Weakening standards for who can carry a loaded gun is a dangerous idea

I’ve had a permit to carry a handgun in Texas for years. To earn it, I went through basic safety training and practiced firing at a gun range. I sat in a classroom for hours and learned the Texas laws of where I can legally carry a handgun, and I was tested on the facts. If I had been under 21, a convicted stalker or domestic abuser, I wouldn’t have been able to legally carry a handgun.

As a gun owner in a ranching family, I value the Second Amendment and the rights it grants me as a law-abiding citizen. I also believe that the Second Amendment and common-sense gun violence prevention laws go hand in hand.

Weakening our state’s standards for who can carry a hidden, loaded handgun in public will make our communities less safe. Unfortunately, Congress is currently advancing a bill that would do just that — gut the common-sense carry standards that Texans have put in place. The House has passed this legislation, the Senate has not.

The federal “concealed carry reciprocity” would override the standards that states have set for who can carry hidden, loaded handguns in public. It would force each state to recognize the standards of every other state, including those with weaker standards and also “permitless” states that allow anyone to carry a concealed gun in public.

There are currently 12 permit-less carry states, including nearby Arizona and Mississippi. Under concealed carry reciprocity, Texas would not be able to stop visitors from those states from carrying concealed handguns without permits — even if they had recently been convicted of violent misdemeanor crimes, or had never participated in firearm safety training. Do we really want people with dangerous histories carrying hidden guns in our communities? I sure don’t.

State leaders in Texas take our concealed carry standards seriously, which is why last year they declined to pass legislation that would have made Texas a permit-less carry state. Now, leaders in Congress are trying to trample on that decision.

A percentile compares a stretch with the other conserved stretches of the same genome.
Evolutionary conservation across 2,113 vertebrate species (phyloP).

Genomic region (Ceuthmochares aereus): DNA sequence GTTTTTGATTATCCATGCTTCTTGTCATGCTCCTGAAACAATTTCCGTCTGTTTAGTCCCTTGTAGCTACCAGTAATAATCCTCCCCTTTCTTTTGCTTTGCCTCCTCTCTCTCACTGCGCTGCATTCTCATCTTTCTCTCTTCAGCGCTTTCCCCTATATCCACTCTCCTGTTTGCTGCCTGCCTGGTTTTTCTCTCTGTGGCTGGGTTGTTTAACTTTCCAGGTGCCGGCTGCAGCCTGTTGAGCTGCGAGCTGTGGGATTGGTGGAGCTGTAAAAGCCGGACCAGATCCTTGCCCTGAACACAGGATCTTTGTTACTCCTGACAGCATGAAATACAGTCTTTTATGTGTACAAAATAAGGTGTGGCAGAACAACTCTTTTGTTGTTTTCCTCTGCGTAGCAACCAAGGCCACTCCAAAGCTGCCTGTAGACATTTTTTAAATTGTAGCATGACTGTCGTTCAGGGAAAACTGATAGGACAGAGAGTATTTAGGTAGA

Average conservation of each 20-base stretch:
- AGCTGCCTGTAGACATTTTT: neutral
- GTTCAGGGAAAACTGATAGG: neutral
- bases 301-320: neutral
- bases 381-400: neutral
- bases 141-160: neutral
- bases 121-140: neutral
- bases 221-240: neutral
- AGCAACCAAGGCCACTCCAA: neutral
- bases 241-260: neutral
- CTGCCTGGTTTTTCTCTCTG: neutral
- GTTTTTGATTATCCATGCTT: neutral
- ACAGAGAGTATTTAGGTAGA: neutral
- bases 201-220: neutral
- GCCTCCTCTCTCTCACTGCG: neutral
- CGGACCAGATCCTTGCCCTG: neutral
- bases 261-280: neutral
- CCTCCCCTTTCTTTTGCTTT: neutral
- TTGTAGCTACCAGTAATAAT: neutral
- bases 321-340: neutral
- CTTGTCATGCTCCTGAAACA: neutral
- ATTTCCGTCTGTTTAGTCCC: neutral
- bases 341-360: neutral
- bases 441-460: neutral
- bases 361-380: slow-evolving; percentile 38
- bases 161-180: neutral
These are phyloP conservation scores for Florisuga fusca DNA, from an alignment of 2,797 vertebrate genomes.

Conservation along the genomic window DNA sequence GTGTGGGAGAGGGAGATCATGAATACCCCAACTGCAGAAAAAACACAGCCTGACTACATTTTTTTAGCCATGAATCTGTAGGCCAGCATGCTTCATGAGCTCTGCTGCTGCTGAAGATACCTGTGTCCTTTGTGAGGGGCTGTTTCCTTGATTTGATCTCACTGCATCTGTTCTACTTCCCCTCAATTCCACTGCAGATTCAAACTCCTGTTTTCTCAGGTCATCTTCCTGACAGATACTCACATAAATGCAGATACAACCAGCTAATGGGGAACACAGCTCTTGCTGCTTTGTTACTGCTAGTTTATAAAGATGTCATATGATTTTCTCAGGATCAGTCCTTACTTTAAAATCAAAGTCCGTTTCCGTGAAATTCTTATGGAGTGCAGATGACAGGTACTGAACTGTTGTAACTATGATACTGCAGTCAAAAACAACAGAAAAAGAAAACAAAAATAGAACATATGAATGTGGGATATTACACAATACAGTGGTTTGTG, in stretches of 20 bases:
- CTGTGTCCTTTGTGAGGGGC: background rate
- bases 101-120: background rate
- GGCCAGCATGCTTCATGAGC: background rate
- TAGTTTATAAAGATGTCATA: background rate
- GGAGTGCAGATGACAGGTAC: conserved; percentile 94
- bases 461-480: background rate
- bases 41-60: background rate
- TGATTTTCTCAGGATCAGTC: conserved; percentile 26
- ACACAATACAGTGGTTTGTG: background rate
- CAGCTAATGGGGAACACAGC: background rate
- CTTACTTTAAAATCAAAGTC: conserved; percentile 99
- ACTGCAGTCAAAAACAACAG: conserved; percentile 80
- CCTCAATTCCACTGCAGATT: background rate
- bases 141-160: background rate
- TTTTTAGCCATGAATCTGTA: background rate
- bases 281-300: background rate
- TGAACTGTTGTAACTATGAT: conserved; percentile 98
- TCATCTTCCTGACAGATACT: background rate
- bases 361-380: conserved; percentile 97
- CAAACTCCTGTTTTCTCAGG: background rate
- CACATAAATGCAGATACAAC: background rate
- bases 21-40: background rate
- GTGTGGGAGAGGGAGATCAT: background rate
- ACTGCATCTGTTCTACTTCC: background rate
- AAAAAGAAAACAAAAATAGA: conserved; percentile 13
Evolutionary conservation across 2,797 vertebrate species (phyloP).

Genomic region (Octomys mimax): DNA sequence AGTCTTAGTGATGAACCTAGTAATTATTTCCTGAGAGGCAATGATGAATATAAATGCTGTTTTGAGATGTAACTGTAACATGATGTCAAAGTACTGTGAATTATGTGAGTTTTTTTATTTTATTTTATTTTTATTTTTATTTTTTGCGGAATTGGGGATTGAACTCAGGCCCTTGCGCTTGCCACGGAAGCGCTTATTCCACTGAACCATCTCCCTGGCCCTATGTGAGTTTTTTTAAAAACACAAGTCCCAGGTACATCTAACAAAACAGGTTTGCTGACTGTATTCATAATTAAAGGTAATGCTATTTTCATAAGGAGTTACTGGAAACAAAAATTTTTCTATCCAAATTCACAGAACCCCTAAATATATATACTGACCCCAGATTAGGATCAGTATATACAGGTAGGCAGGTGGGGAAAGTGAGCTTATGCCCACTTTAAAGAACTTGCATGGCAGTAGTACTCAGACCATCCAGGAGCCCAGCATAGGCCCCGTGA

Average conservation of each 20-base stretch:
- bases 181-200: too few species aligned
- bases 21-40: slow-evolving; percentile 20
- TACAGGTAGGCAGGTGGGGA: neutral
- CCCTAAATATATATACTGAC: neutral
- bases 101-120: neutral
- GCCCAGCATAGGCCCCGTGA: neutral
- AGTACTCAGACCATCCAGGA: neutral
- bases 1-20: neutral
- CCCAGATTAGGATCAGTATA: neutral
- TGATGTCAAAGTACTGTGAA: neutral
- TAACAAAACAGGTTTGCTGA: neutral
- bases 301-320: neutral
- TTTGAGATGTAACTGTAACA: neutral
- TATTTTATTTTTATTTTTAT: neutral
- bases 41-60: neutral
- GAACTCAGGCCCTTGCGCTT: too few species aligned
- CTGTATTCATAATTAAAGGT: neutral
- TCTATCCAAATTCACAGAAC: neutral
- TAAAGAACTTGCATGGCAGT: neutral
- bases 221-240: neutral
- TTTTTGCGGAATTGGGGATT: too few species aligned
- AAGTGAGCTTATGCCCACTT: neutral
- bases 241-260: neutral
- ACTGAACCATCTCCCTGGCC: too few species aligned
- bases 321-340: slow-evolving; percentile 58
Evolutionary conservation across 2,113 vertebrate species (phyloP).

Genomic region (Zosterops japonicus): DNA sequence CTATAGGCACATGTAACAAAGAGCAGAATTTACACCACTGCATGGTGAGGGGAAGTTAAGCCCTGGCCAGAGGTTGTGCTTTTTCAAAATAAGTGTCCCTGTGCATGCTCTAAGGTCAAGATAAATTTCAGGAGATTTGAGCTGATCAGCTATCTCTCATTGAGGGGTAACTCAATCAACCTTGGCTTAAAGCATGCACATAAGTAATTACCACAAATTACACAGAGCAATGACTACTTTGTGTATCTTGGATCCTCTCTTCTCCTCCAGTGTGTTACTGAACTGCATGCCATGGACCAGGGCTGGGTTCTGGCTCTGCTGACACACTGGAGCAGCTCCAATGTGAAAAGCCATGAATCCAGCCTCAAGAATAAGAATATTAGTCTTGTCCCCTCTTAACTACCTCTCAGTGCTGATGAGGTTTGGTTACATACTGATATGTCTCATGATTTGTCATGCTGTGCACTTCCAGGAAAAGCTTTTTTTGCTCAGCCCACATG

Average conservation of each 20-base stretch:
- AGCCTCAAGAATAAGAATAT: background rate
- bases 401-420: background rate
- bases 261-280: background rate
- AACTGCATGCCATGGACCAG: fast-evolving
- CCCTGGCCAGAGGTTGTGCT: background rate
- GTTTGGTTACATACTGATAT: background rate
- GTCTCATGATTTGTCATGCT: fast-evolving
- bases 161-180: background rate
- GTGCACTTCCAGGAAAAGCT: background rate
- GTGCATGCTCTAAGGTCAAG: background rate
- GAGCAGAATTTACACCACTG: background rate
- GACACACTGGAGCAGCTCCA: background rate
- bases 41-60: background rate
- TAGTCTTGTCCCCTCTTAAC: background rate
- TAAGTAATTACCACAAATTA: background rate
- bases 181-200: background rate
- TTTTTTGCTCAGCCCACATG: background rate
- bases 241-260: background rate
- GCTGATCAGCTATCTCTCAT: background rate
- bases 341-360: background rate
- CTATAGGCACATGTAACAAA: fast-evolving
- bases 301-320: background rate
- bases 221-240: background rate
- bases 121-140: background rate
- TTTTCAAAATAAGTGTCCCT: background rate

To make matters worse, leaders in the House have attached concealed carry reciprocity to common-sense legislation that Texas Sen. John Cornyn introduced, along with Connecticut Sen. Chris Murphy, following the Sutherland Springs shooting. Their proposal — the “Fix NICS Act” — would strengthen the federal background check system to help keep guns out of the hands of people with dangerous histories. It has broad, bipartisan support.

The reciprocity legislation is a thinly-veiled attempt to push through, the gun lobby’s top policy priority. This effort by congressional leaders imperils the best chance we’ve had of passing common-sense gun safety legislation in years.

Concealed carry reciprocity is a poison pill. Any politician who advocates for combining these two bills is doing so at the expense of public safety. Even Cornyn, a supporter of concealed carry reciprocity, believes these bills should be considered and voted on separately.

I’m a fifth-generation Texan. I grew up around guns, and my kids are growing up around guns. As I was exposed to guns, I was taught about the power firearms have to take lives, and how paramount firearm safety truly is. Part of being a responsible gun owner is making sure that people who pose a danger to our communities aren’t allowed to carry hidden, loaded guns across our state.

I hope leaders in the Senate will keep these bills separate and allow a clean vote on the Fix NICS Act without concealed carry reciprocity.

Danna Halff

Volunteer, Texas chapter, Moms Demand Action for Gun Sense in America

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